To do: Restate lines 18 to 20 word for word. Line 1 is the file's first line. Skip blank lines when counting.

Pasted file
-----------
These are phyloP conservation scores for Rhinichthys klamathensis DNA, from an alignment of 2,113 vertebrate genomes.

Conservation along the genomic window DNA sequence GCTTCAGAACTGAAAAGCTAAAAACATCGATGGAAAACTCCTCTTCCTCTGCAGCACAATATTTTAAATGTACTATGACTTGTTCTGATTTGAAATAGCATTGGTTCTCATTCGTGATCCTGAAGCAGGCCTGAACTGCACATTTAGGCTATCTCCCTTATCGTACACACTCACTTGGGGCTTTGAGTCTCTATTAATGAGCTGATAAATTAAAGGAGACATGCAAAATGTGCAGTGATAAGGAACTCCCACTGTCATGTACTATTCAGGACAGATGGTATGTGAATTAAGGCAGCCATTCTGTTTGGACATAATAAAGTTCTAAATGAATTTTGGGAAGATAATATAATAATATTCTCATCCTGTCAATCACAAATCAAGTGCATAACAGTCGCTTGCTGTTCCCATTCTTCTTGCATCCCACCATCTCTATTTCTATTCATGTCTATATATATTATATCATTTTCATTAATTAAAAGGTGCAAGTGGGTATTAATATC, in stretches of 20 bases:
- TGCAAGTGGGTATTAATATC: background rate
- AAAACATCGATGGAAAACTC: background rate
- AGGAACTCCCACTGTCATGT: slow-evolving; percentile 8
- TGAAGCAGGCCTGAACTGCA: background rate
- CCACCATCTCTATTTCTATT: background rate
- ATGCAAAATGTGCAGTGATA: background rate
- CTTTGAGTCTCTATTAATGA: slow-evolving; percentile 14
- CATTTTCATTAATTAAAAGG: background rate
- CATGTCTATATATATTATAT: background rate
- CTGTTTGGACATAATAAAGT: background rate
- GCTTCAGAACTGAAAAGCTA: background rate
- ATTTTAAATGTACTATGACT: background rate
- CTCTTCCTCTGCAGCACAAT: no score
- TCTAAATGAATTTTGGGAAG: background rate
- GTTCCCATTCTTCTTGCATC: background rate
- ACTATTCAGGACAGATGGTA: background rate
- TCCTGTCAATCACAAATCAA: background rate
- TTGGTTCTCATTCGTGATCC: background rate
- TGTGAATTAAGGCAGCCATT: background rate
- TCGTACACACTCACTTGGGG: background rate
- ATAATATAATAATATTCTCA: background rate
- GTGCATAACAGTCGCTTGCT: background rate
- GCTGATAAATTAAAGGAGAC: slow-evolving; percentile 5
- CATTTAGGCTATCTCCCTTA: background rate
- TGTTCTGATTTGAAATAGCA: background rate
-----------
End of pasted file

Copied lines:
- ACTATTCAGGACAGATGGTA: background rate
- TCCTGTCAATCACAAATCAA: background rate
- TTGGTTCTCATTCGTGATCC: background rate